What’s in a name? In the craft beer industry, evidently, a lot. As craft beer’s popularity rises in North America, new breweries and tasty beers are popping up around the continent. But so are numerous legal claims over trademark infringement. Breweries often opt for pun-based brand names, and legal disputes are increasing as these puns are being scooped up by the influx of new brewers, in what many consider to be an industry based on camaraderie.
Currently, over 20,000 beer-related registrations and applications are active on the United States Patent and Trademarks Office’s database. Competition to acquire trademarks to creative label names is stiff. For example, a Portland brewery—Hopworks Urban Brewery—and a Seattle brewery—Fremont Brewing Company—both sold beers called “Abominable Ale.” Instead of litigating, the two breweries amicably discussed the matter, concluding that Hopworks used the name first. Fremont removed the name and responded to fan inquiries by tweeting “Litigation is for suckers, craft beer is for lovers.”
Even though most of the naming claims get resolved out of court, some still proceed to litigation. The Brooklyn Brewery Corporation v Black Ops Brewing Inc. revolved around the use of the term “Black Ops.” Brooklyn, a New York-based brewery, had the registered trademark “Brooklyn Black Ops,” and used the name on a beer since 2007. Their use predated the launch of a similarly named California brewery. Brooklyn argued that the California brewery’s infringement on their trademark would cause them to “suffer irreparable harm.” The court analyzed eight factors from AMF Inc v Sleekcraft Boats to determine the likelihood of consumer confusion, including;
1) the strength of mark;
2) proximity of goods;
3) similarity of marks;
4) evidence of actual confusion;
5) marketing channels used;
6) type of goods and degree of care likely to be exercised by the purchaser;
7) the defendant’s intent in selecting the mark;
8) and the likelihood of expansion of the product lines.
The court weighed these factors, and found possible confusion for consumers about the source of the Black Ops beer. It granted a preliminary injunction in favour of Brooklyn, barring Black Ops from using the name “Black Ops.” They’ve since changed their name to “Tactical Ops Brewing.”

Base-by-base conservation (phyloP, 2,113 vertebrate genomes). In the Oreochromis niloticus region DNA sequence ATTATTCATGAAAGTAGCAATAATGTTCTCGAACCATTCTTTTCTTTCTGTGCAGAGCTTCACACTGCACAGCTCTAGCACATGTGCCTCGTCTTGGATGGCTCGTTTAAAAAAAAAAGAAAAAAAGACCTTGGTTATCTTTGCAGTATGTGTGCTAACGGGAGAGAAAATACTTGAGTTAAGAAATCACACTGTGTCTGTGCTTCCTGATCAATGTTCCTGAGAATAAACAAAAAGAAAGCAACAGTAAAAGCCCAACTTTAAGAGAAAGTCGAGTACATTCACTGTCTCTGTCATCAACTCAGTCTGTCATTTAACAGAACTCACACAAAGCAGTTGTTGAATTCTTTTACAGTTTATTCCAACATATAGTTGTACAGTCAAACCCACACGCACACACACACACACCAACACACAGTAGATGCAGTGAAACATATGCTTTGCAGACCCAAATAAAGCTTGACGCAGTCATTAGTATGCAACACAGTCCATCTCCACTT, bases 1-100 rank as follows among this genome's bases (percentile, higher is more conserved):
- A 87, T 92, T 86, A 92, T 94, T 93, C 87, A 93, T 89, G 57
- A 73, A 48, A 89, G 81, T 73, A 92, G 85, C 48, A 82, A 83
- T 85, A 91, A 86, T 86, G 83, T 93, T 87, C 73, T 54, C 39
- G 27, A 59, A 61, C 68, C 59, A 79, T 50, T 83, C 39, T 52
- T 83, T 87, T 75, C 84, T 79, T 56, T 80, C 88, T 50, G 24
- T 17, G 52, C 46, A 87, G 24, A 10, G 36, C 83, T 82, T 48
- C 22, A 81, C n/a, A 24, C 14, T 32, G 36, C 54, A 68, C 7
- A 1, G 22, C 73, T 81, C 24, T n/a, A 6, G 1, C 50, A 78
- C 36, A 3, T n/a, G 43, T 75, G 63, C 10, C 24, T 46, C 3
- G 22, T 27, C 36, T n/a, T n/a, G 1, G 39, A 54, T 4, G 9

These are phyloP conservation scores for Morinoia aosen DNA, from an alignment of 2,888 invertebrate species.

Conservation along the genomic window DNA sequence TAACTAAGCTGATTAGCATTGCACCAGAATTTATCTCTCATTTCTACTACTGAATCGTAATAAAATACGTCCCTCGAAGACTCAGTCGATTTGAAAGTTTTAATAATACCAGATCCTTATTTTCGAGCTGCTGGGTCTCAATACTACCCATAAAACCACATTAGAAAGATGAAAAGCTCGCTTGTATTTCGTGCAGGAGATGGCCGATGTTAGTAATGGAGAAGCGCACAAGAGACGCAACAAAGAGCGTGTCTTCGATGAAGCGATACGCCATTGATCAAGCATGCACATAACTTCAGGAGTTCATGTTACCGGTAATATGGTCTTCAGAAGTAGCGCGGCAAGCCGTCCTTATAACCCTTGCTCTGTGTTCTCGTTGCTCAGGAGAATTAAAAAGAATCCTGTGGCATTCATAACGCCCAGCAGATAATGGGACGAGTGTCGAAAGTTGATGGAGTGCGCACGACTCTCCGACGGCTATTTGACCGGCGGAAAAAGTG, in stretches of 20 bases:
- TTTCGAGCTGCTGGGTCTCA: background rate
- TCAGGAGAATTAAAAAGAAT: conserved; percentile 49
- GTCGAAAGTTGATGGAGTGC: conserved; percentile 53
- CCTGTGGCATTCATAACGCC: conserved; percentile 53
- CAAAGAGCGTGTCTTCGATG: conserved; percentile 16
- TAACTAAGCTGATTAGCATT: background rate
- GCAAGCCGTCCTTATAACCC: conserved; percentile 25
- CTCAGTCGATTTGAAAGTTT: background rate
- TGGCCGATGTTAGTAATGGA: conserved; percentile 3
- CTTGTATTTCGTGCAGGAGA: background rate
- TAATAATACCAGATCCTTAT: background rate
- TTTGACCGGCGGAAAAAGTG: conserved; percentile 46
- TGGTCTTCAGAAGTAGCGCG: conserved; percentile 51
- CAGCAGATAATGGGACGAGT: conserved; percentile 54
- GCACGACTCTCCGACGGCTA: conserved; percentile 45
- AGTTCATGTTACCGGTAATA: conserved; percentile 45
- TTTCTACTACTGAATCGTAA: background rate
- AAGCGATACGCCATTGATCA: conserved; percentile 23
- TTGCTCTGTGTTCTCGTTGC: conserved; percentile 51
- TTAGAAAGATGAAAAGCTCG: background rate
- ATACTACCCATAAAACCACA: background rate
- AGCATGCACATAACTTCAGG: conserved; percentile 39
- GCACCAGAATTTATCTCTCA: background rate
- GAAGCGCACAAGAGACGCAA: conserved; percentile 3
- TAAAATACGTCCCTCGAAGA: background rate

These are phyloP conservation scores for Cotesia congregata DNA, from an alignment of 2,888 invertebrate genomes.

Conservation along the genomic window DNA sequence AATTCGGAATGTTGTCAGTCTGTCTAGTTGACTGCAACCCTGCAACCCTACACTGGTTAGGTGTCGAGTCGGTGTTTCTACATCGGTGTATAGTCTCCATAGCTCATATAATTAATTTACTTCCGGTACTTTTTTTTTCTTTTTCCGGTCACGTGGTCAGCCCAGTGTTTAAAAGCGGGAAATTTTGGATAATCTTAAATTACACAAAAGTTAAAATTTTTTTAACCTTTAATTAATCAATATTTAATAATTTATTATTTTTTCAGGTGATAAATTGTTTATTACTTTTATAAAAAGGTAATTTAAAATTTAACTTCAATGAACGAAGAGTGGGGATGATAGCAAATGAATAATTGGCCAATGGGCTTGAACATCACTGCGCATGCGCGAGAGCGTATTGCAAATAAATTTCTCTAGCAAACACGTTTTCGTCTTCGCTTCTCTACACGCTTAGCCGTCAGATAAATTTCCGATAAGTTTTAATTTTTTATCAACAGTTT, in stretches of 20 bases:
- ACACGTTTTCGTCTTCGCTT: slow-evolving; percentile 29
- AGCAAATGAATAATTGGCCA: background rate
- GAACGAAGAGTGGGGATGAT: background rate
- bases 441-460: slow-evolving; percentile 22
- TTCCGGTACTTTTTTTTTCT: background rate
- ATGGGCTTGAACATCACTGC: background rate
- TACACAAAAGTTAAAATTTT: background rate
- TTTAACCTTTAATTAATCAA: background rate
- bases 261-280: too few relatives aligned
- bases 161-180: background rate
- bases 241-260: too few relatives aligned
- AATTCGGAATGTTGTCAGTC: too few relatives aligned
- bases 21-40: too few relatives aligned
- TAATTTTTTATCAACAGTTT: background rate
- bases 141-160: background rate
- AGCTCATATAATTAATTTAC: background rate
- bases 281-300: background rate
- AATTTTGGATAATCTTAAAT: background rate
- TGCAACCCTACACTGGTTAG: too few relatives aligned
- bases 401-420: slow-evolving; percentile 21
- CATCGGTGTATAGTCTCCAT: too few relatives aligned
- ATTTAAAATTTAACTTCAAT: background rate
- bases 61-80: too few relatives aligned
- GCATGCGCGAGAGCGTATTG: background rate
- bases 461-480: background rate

Canada has also seen Trademark issues in the craft beer community. In late 2015, Ontario-based Bad Apple Brewing Company’s owner reportedly contacted Nova Scotia’s Bad Apple Brewhouse, giving it the option of buying the trademark for over $100,000, renting it, or limiting their sales to within Nova Scotia. The Nova Scotia Brewhouse was able to work around this problem by incorporating assets into a new company called “Mosaic Brewing Co.”
Other, non-craft alcohol institutions have also been implicated. The Ontario government challenged the logo of an Ottawa craft distillery—North of 7—claiming it was too similar to a highway sign. The government was concerned that consumers may believe they approved of and endorsed North of 7’s products. In lieu of going to trial, North of 7 decided to change their logo.
Not all disputes need end with a changed name or logo, however. In the U.S., Chicago’s Field Museum and Toppling Goliath Brewing Co. reportedly came to an agreement that benefitted both parties. The Museum was concerned about the use of an image of their T-Rex, Sue, on Toppling Goliath’s “PseudoSue Pale Ale.” After some discussion, both parties realized they could profit by temporarily giving the Museum sole distribution of PseudoSue Pale Ale, and any other Toppling Goliath beer in Illinois. The beer is now available at the Museum.
As beer trademark actions increase—especially in an industry where names can make or break a brand—so will breweries’ investment in precautionary measures. Breweries must diligently protect their IP, and ensure they do not infringe on others’ IP rights to safeguard against future litigation. If a conflict arises, breweries should look to collaborate and resolve differences outside of the courts, much like the Field Museum and Toppling Goliath. Thankfully, there are now craft beer boutique law firms specializing in trademark filing and monitoring. However, as clever puns continue to run dry, it is likely that claims and disputes will persist.
Ryan Parson is an IPilogue Editor and a JD Candidate at Osgoode Hall Law School.